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Scheme 3 RuCl3-catalyzed glycine-selective Cα–H oxidation of peptide backbones
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Scheme 4 Ru(OH)x/Al2O3-catalyzed Cα–H oxidation of primary amines
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Scheme 5 Cα–H oxidation of cyclic secondary amines catalyzed by ruthenium pincer complex 1
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Scheme 6 Gold-catalyzed Cα–H oxidation of cyclic secondary amines

Generally, gold-catalyzed amine Cα–H oxidations require lower temperatures, but even these protocols are limited by their ability to oxidize only cyclic secondary amines (Scheme [6]).[10] [11] Furthermore, these methodologies employ heterogeneous catalysts whose rational optimization based on mechanistic studies is more challenging that in homogeneous systems. Lastly, industrial applications of costly gold catalysts seem even more unlikely than the use of ruthenium-based systems.

As a major improvement towards the use of more earth-abundant catalysts, manganese oxide octahedral molecular sieves (OMS-2) have been reported to oxidize Cα–H bonds of primary benzylic amines aerobically (Scheme [7]).[12] However, like many other examples of amide formation via transition-metal-catalyzed amine Cα–H oxidation, this protocol requires high temperatures, and lacks substrate versatility. Moreover, due to the heterogeneous nature of the used catalysts, improvements based on mechanistic understanding of catalytic pathways are challenging.

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Scheme 7 Cα–H oxidation of primary benzylic amines catalyzed by a manganese-based molecular sieves catalyst

Other methodologies utilize copper catalysts to achieve amide formations via Cα–H oxidation as shown in Scheme [8] [13] and Scheme [9].[14] Although these methodologies utilize copper – a far cheaper alternative to ruthenium or gold – and molecular oxygen as oxidant (a mild alternative to more harsh chemical oxidants such as t-BuOOH), both protocols suffer from high reaction temperatures, a narrow substrate scope (benzylic primary or cyclic tertiary amines) and a lack of mechanistic understanding. The latter, CuI-catalyzed methodology produces a variety of different oxidation products, suggesting that the chemoselectivity is difficult to control under the established conditions.

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Scheme 8 CuBr-catalyzed Cα–H oxidation of primary arylamines
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Scheme 9 CuI-catalyzed Cα–H oxidation of cyclic tertiary amines

Based on the described state-of-the-art examples, we conclude that relatively few methodologies for efficient Cα–H oxidation of amines to form amides are known. Typical drawbacks are mostly associated with high reaction temperatures, lack of chemoselectivity, limited substrate scopes (primary, secondary, or cyclic tertiary amines), often low yields, and a lack of mechanistic information.


# 4

General Iron-Catalyzed C–H Oxidations under Mild Conditions

Thus, research in our group has been aimed at addressing these shortcomings to develop a versatile and mild methodology for oxidative amide synthesis. Using an iron catalyst, our work has achieved general Cα–H oxidations of acyclic tertiary amines to afford amides in synthetically useful yields (Scheme [10])[15]. In addition to expanding the substrate scope of catalyzed amine oxidation protocols, our system uses an iron-based system as a cheap and relatively nontoxic catalyst and temperatures well below 100 °C, which increases the overall sustainability of the reaction. Additionally, we have demonstrated our system’s ability to oxidize the pharmaceutical drug lidocaine (3), which showcases the versatility of the new protocol (Scheme [11]).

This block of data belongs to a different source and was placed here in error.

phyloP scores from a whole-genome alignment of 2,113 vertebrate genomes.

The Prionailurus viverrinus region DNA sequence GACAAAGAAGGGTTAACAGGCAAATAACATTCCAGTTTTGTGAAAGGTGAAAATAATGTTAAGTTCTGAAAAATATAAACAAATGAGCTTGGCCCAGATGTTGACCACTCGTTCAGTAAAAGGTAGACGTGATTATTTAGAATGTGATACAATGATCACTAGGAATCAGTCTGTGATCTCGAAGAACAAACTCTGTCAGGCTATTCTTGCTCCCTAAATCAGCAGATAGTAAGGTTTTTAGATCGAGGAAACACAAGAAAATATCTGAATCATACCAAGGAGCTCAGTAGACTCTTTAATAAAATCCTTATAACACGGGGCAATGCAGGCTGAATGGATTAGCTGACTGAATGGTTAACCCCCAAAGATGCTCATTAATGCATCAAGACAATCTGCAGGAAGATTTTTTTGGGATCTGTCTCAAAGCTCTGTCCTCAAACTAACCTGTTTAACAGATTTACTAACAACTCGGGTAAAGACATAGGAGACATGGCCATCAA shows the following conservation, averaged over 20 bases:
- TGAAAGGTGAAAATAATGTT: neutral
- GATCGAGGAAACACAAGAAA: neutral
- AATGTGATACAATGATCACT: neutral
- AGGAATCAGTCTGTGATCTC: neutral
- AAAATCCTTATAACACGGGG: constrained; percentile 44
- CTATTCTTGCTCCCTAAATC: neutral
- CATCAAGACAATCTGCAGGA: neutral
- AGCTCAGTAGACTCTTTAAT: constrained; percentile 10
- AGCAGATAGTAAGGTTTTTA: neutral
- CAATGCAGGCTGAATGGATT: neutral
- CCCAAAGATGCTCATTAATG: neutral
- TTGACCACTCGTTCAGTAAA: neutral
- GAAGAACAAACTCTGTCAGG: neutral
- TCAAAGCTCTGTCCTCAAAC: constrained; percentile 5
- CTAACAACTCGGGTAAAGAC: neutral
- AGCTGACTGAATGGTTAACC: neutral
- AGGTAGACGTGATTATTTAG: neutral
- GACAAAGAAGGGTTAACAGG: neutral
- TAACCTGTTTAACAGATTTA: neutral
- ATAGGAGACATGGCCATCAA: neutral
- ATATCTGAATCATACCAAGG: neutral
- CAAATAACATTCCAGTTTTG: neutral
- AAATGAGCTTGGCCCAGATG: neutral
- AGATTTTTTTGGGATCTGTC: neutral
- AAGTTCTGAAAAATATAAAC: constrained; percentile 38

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Scheme 10 Fe-catalyzed Cα–H oxidation of tertiary alkyl amines A and asymmetric/secondary amines B
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Scheme 11 Oxidation of lidocaine (3) catalyzed by FeCl3/2

The unique dependence of the catalytic system on the concentration of water in the reaction mixture was a major area of investigation in the development of this protocol, as deviation from water loadings resulted in a steep reduction in amide yield. Interestingly, the concentration of H2O in the reaction mixture had to be optimized for each substrate independently in order to achieve the reported yields. Furthermore, exclusion of water from the reaction afforded no trace of amide products even under aerobic conditions. A study using 18O-labeled water suggested that the source of the newly introduced O atom in the amide products is H2O and not the oxidant (Scheme [12]). In contrast, a background study exposing the independently synthesized amide product to H2 18O did not result in significant 18O incorporation.

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Scheme 12 Incorporation of 18O into amide product

Based on these data, two mechanisms that have been previously proposed for cytochrome P450 catalyzed oxidations of amines[16] could be responsible for the incorporation of 18O from H2O (Scheme [13]): path A proceeding through a radical rebound-type oxygenation of the Cα–H bond or path B, which proposes sequential electron and hydrogen-atom transfers. Path B would result in the formation of an iminium intermediate, which in turn would react with H2O as nucleophile. In path A, 18O incorporation could occur if the putative iron-oxo intermediate attacking the Cα–H bond is formed through reaction with H2O or if exchange between the oxo ligand and external H2O is possible. As such pathways have been documented in previous studies,[17] both pathways A and B are possible for the discussed amine oxidation. This first oxidation step would lead to a hemiaminal intermediate, which in turn either undergoes reversible dealkylation or a second oxidation step.